20 June 2011

On Second Thought . . .

. . . perhaps there are a handful of photos of the parade here that are interesting. And after all, I can be forgiven for a second installment of photos this year in view of the fact that last year I posted four installments on Dia de los Locos

The lesson there, I suppose, is this. Some people are never the victims of any irrational enthusiasms at all. Others have difficulty getting their irrational enthusiasms under control. I am getting this one under control now.






I shall start with my favorite. The reason is obvious. The boy in the lower left. Don't you know that this is a boy being raised in a house full of sisters? Is not that written all over his face?





During these messes, these Mexican parades as I have described them in the previous entry, I am often reduced to putting the camera on the machine gun setting, holding it over my head, and firing, taking a bunch of big resolution pictures--trusting to blind luck that something may show up in this or that corner. Then I crop this or that corner out. My friend, Michel, an excellent photographer who has exhibited his work, is scornful of this technique. In any event this is a crop-out that I like simply because of the gamut of reactions displayed on those faces.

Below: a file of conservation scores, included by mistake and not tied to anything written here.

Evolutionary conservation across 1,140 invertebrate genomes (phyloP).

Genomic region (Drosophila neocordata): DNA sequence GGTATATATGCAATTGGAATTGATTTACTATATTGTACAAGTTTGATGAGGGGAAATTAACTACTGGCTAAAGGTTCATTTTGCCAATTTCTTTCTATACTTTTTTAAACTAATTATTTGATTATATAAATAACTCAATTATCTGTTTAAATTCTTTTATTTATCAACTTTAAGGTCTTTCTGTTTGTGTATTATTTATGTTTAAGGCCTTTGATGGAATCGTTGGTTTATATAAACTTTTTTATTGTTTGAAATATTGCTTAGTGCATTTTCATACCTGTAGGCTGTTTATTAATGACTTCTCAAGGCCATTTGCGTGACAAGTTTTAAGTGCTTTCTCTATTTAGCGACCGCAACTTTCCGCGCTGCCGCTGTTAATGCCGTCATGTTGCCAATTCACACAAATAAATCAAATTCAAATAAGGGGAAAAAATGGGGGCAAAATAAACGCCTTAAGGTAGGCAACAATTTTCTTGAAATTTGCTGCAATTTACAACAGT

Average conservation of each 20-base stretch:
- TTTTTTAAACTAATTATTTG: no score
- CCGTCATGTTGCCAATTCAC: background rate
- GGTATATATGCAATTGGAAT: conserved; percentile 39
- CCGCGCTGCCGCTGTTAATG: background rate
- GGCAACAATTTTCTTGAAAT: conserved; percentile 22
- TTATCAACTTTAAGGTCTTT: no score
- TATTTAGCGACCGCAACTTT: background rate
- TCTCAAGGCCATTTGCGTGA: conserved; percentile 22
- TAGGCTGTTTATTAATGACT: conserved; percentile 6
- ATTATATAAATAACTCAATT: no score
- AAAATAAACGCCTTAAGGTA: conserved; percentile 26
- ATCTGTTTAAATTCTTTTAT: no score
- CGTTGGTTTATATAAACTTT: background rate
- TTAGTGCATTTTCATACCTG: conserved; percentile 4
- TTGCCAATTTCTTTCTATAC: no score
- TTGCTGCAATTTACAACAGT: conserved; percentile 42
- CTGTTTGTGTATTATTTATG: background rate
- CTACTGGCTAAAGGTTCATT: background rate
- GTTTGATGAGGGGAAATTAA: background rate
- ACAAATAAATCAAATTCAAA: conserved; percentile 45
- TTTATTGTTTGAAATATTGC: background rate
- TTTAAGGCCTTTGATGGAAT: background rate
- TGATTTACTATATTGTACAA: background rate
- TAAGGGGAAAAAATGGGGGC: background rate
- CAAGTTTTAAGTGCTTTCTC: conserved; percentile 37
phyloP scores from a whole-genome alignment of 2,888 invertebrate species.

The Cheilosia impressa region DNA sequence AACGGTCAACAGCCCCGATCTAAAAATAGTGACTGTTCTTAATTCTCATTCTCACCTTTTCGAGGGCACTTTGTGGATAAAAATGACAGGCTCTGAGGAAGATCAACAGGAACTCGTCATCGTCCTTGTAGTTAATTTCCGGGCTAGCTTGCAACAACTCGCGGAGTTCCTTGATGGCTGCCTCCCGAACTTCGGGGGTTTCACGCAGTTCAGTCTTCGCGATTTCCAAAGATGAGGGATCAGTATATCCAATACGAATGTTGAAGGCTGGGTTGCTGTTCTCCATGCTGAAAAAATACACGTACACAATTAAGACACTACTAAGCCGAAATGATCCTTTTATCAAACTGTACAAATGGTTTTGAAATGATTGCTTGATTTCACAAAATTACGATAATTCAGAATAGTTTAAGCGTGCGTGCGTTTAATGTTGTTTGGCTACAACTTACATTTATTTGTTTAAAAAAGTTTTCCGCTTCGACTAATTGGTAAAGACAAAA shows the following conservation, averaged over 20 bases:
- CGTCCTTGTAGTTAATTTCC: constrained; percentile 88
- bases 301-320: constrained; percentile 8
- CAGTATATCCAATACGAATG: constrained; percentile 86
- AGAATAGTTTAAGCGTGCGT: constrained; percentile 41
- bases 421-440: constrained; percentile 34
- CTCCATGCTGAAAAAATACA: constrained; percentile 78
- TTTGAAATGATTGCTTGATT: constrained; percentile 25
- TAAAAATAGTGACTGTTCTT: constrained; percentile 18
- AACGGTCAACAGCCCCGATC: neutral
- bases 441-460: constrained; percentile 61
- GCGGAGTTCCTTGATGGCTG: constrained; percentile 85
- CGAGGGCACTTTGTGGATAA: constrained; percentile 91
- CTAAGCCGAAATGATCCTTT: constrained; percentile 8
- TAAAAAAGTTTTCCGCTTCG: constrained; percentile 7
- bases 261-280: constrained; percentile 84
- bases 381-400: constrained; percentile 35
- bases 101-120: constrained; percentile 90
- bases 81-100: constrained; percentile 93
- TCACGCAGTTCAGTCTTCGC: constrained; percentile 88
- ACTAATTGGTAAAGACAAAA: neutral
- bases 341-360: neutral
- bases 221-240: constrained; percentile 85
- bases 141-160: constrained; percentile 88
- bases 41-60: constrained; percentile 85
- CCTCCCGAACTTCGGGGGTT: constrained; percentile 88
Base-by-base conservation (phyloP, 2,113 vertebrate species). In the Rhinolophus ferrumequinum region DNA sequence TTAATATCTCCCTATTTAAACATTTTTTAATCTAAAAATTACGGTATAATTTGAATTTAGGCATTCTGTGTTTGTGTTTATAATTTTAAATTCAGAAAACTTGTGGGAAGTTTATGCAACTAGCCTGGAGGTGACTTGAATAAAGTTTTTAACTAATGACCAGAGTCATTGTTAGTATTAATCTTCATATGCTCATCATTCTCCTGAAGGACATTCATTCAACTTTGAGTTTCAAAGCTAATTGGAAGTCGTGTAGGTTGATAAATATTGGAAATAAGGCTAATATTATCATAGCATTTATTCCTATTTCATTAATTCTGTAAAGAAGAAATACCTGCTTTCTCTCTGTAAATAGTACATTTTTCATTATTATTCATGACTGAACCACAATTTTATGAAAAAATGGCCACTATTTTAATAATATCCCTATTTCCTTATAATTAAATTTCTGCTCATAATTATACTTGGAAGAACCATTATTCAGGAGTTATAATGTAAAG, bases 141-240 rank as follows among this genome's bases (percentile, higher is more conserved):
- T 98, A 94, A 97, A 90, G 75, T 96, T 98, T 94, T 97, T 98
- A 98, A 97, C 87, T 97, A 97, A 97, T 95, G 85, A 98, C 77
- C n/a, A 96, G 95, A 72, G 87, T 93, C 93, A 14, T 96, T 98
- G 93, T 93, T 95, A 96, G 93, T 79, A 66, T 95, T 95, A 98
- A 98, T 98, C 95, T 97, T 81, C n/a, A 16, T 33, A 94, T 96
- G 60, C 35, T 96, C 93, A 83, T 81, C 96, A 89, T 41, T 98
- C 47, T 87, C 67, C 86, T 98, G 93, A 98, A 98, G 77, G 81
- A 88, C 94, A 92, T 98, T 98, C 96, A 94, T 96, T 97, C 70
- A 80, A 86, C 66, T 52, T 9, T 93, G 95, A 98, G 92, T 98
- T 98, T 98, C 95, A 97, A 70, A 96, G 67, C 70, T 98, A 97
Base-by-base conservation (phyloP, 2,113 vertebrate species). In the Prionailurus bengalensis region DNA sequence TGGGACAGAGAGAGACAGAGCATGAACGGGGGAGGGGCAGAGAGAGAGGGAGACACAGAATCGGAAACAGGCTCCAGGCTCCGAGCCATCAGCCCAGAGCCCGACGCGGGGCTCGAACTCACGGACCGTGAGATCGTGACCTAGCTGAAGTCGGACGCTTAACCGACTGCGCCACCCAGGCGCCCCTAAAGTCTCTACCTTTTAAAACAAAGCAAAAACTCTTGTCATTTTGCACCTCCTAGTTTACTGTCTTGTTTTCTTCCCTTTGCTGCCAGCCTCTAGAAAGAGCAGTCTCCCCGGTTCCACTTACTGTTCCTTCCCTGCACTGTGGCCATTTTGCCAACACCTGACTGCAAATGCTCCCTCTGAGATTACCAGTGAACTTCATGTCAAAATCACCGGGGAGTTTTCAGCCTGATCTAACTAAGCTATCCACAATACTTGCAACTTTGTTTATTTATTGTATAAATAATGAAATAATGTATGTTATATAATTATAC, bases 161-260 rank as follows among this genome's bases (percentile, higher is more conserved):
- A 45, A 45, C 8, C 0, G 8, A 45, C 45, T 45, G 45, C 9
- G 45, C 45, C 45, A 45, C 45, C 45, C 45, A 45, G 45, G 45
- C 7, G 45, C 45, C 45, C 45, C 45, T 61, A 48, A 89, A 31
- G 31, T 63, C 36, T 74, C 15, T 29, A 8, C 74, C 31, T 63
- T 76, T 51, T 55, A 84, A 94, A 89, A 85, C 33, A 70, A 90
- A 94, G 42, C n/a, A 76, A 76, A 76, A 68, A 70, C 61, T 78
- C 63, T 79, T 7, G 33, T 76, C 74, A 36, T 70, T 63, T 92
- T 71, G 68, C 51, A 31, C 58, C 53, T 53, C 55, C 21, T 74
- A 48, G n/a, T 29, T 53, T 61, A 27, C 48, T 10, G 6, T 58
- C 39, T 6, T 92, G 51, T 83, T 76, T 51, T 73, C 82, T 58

This is a mish-mash, the type of photo that I normally detest. However, there are couple of things that kind of anchor this one, for lack of a better term. The young lady with the black eyes in the central foreground. The smiling young lady out of focus in the lower right. And the upside down umbrella in the upper left. What is the deal with that?






Not a mish-mash, but close to it--were it not for the little guy in the center right.






I am a big fan of out-of-focus for reasons that I cannot explain to you. Perhaps it is because my own most important memories are all out of focus.

I characterize these last three as also-rans. Close, but no Kewpie Doll. Mundane were it not for this or that little thing--yet, this or that little thing insufficient to extricate them completely from the mundane.













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